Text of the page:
A

Kentfield first argues that it is en╜titled to ╖ 530 relief. Section 530 allows employers to rely upon their good faith treatment of individuals as independent contractors by allowing such employers to avoid prior employment tax liability if they had a reasonable basis for treating their workers as independent contractors, even if their workers were, in fact, properly treated as employees. Section 530 pro╜vides, in pertinent part:

(a) Termination of certain employment tax liability:

(1) In general.-If-

(A) for purposes of employment taxes, the taxpayer did not treat an individual as an employee for any period, and

(B) in the case of periods after Decem╜ber 31, 19 78, all Federal tax returns (including information returns) required to be filed by the taxpayer with respect to such individual for such period are filed on a basis consistent with the tax╜payer's treatment of such individual as not being an employee,

then for purposes of applying such taxes for such periods with respect to the taxpayer, the individual shall be deemed not to be an employee unless the taxpay╜er had no reasonable basis for not treat╜ing such individual as an employee.

***

(3) Consistency required in the case of prior tax treatment-

Paragraph (1) shall not apply with re╜spect to the treatment of any individual for employment tax purposes for any period ending after December 31, 1978, if the taxpayer (or a predecessor) has treated any individual holding a substan╜tially similar position as an employee for purposes of the employment taxes for any period beginning after December 31, 1977.

PubL 95-600 ╖ 530, as subsequently amended by PubL 96-167 ╖ 9(d); PubL 96-541 ╖ 1; PubL 97-248 Title II, ╖ 269(c)(1)-(2); PubL 99-514 ╖ 2, Title XVII ╖ 1706(a) (uncodified note to 26 USC ╖ 3401). Thus, in order to qualify for ╖ 530 relief, Kentfield must demonstrate: (1) that Kentfield treated its workers as independent contractors and filed all ap╜propriate tax forms for its workers as if they were independent contractors (the re╜porting consistency test) (2) that Kentfield did not treat any other worker holding a substantially similar position as an employ╜ee (the substantive consistency test) and (3) that Kentfield had a reasonable basis to treat its workers as independent contrac╜tors.

The United States asserts that Kentfield does not meet the reporting con╜sistency test with respect to James Wilson and does not meet the substantive consis╜tency test with respect to all of the psy╜chologists because of Wilson's brief treat╜ment as an employee. First, the United States asserts that because Wilson was treated as an employee from September 1987 to July 1988, Kentfield does not satis╜fy ╖ 530(a)(1)(A), which requires that each individual cannot be treated as an employ╜ee for "any period." Kentfield counters that, read in its entirety, ╖ 530(a)(1) is limited to the taxable periods at issue. Kentfield relies upon the final phrase in ╖ 530(a)(1), which refers to "apply[ing] such taxes such periods", ie, the taxable periods at issue. This phrase, however, does not negate the expansive plain lan╜guage of ╖ 530(a)(1)(A), which states unambiguously that "the taxpayer [must] not treat an individual as an employee for any period." The court finds that in order to satisfy the reporting consistency test with respect to each psychologist, Kentfield must demonstrate that it did not treat the psychologist as an employee at any time during the psychologist's tenure at Kent╜field. Accord Halfhill v. U.S. I.R.S., 927 F.Supp. 171, 176 n. 4 (E.D.Pa.1996) (stat╜ing in dictu, that plaintiff did not meet reporting consistency test because he treated one individual as an employee in 1978, when the audit year in question was 1990).

Kentfield also argues that a de mimmus exception should apply to the re╜porting consistency test. It asserts that treating Wilson as an employee for a brief period of time before CMS acquired Kent╜field is merely a de minimus inconsistency with ╖ 530 and should be ignored. Initial╜ly, the court notes that whether CMS owned Kentfield is irrelevant to this deter╜mination; the court looks solely to the taxpayer at issue, in this case, Kentfield Medical Hospital. The tax status of that entity did not change when CMS acquired Kentfield.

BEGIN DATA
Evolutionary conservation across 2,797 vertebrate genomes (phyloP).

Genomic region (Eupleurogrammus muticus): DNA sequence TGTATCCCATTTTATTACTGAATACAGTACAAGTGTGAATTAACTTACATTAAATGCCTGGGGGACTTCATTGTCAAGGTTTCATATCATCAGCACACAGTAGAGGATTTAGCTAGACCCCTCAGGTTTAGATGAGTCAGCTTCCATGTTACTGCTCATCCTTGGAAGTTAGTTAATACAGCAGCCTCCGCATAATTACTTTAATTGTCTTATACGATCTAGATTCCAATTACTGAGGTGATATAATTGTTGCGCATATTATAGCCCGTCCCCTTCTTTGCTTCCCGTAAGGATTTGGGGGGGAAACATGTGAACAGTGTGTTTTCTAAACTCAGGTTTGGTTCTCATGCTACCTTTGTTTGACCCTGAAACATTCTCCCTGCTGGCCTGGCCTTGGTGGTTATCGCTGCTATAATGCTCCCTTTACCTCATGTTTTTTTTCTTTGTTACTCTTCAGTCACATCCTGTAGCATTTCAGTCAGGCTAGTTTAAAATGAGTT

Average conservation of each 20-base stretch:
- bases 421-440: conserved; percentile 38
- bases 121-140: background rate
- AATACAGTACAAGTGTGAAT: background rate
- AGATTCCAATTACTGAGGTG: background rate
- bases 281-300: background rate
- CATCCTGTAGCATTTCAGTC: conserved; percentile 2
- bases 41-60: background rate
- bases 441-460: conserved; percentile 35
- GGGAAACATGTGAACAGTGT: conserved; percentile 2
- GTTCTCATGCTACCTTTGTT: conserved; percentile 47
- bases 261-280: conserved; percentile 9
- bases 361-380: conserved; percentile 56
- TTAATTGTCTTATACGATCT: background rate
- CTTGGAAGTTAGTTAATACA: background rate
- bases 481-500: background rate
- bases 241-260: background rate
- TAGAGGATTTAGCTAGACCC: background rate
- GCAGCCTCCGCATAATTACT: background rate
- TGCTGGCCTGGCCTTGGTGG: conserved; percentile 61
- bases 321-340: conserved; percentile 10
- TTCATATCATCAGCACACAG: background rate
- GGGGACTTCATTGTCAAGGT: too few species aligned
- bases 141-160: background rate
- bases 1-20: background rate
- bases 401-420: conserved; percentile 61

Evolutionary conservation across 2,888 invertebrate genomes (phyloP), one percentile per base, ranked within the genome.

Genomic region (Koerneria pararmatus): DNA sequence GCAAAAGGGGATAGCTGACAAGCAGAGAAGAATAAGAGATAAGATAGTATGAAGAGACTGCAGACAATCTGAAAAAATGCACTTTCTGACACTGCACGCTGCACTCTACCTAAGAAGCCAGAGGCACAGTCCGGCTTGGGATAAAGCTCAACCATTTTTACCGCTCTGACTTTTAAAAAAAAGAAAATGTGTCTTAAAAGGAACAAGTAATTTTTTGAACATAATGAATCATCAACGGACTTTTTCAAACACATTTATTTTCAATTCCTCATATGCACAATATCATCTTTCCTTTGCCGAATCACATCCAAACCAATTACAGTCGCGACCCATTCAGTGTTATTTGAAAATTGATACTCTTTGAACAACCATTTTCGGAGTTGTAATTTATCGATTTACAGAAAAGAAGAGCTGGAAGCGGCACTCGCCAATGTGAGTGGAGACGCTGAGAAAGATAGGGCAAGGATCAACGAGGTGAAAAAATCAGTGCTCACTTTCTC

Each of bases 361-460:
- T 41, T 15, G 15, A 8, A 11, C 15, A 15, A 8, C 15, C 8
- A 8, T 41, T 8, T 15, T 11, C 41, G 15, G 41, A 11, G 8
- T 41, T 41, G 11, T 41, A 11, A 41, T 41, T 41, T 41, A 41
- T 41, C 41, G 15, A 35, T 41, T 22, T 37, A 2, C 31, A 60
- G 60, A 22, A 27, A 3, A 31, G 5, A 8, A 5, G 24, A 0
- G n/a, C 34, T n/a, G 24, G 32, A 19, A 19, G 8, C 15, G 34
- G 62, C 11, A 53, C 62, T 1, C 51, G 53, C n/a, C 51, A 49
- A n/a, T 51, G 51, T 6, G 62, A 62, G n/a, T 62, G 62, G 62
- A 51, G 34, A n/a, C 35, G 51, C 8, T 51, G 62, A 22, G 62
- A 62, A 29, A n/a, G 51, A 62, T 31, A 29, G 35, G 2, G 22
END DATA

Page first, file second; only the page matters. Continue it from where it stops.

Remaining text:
In support of its de minimus exception argument, Kentfield cites legislative histo╜ry which suggests that ╖ 530 should be read liberally to favor the taxpayer. This legislative history, however, concerned only the reasonable basis test. See HRRep 95-1748, 95th Cong2d See at 5 ("The committee intends that this reason╜able basis requirement be construed lib╜erally in favor of taxpayers."). As compli╜ance with both the reporting consistency and the substantive consistency teas is a prerequisite to the reasonable basis test, this legislative history is not relevant to whether a de minimus exception applies. In addition, the case law does not support Kentfield's position. While the Ninth Cir╜cuit in at least one case stated that ╖ 530 should be liberally construed, in that case the IRS had stipulated that plaintiff met the substantive and reporting consistency tests. See Springfield v. United States, 88 F.3d 750, 753 (9th Cir.1996). Indeed, in support of its statement, the Ninth Circuit cited the legislative history discussed above which mentions only the reasonable basis test. See id. In addition, in Half╜hill , plaintiff treated his son, at the time his only worker, as an employee for 1978 and part of 1979; plaintiff later expanded his trucking business and hired several truck drivers as independent contractors. 927 F.Supp. at 176. The court did not find a de minimus exception treating one indi╜vidual as an employee over ten years be╜fore the taxable year in question. See id. Finally, the plain language of the statute requires that Kentfield cannot have treat╜ed an individual as an employee for any period. This expansive language is not consistent with a de minimus exception.

With respect to the substantive consistency test, Kentfield must demon╜strate that treated all "substantially simi╜lar" employees as independent contractors for any period after December 31, 1978. Again, Kentfield argues that a de minimus exception should apply. The court finds no support in the plain language of the statute or case law for such a de minimus exception. Having treated Wilson as an employee for 10 months in 1987 and 1988, Kentfield must show that the other psy╜chologists did not have substantially simi╜lar positions to Wilson in order to meet the substantive consistency test with respect to all psychologists.